The temperature sensor 56, as is presently known in the art, is a low thermal mass device made from a material with a high resistance characteristic as a function of temperature. Typical materials in temperature sensors are nickel or platinum in very thin wire (FIG. 4A) or etched foils (FIG. 4). In use, the sensor is bonded according to techniques known in the art as shown in FIG. 5, to the flow conduit 58 with a thin layer 61 of epoxy or ceramic and covered with two or more layers 63, 64 of protective material, such as an epoxy resin. The purpose of the epoxy covering layers 63, 64 is to provide physical protection for the sensor 50 and to provide a thermal barrier from the surrounding environment.
FIG. 6 shows a typical transducer excitation sequence, designated by the reference numeral 66, and the voltage developed across the reference resistor, designated by the reference numeral 67, according to the invention. At time t0, when there is no voltage applied to the transducer 12, an A/D conversion is made for all input channels and the data are stored as a zero input voltage reference check. At time t1, a low voltage, on the order of typically one volt, is applied to excite the transducer 12. The magnitude of the low voltage is selected so that there is a sufficient circuit sensitivity for accuracy without significant self-heating of the temperature sensor 50 in the flow transducer 12. This is a measurement technique well known in resistance temperature detector (RTD) technology.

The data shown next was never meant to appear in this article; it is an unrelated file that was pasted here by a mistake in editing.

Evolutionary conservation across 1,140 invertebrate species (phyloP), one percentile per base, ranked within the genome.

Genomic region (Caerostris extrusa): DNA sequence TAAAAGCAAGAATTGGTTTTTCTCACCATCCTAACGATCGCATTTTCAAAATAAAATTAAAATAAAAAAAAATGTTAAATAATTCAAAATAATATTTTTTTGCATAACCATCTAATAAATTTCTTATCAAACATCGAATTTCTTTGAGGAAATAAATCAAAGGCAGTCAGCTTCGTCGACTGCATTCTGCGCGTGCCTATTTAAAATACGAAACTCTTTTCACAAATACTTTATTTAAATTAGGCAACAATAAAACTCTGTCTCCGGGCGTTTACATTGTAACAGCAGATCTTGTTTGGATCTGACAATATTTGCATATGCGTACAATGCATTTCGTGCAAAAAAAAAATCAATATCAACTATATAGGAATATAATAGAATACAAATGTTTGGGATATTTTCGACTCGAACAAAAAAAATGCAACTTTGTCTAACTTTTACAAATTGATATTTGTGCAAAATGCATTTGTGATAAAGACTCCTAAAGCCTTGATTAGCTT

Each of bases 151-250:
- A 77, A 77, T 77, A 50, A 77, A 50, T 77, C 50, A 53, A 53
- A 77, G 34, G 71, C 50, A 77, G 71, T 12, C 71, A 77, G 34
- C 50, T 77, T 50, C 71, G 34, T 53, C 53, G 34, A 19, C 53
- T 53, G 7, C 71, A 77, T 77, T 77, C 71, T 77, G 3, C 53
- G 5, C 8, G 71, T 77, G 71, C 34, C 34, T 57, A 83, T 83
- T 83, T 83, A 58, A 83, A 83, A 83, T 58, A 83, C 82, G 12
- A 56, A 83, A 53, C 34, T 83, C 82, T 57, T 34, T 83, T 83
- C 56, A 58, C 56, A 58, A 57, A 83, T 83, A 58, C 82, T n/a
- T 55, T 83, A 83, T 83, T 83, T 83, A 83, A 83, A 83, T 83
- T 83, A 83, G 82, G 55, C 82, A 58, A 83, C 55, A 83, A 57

At time t2, an A/D conversion is made and the temperature of the flowing fluid is determined by the solution of the formulae (3), (4), and (5) as follows: ##EQU1## where: RTD.sbsb.2 is the resistance of the temperature sensor at time t2 ;
R1 is the resistance of the reference resistor;
D1,2 is the digital representation of the
IR drop across the temperature sensor at time t2 ;
D1,1 is the digital representation of the IR drop across the temperature sensor at time t1 (the zero check);
D0,2 is the digital representation of the IR drop across the reference resistor at time t2 ; and
D0,1 is the digital representation of the voltage across the reference resistor at time t1 (the zero check).
Te.sbsb.2 =a+bx+cx2 +dx3 +ex4 +fx5 +gx6 (4)
Te.sbsb.2 is the temperature of the temperature sensor at time t2 ; and
a, b, c, d, e, f, and g are the coefficients of a sixth order equation describing the resistance characteristics as a function of temperature for the material of the temperature sensor; and
X=RTD.sbsb.2 /RTD.sbsb.0 (5)
RTD.sbsb.0 is the known resistance of the temperature sensor at a reference temperature corresponding to the sixth order equation coefficients. This computational step will be better understood from a review of FIG. 7 and the accompanying text.
At time t3, the transducer excitation voltage is raised in a step function to a voltage high enough to produce significant self-heating at the transducer temperature sensor. This will produce a voltage pattern across the reference resistor as shown in FIG. 6 by curve 67. Initially, this voltage will rise sharply at t=t3, responding to the sharp rise in the transducer excitation voltage of curve 66. As the transducer temperature sensor self-heats, its resistance will increase and the voltage developed across the reference resistor will decrease, lowering the voltage drop across the series-connected reference resistor.
The reference resistor does not experience similar self-heating. Typically, the value of the reference resistor is low, on the order of 10 ohms, such resistors are physically large, and have virtually a zero temperature coefficient. Thus, the self-heating effects of the reference resistor are minimized, if not eliminate.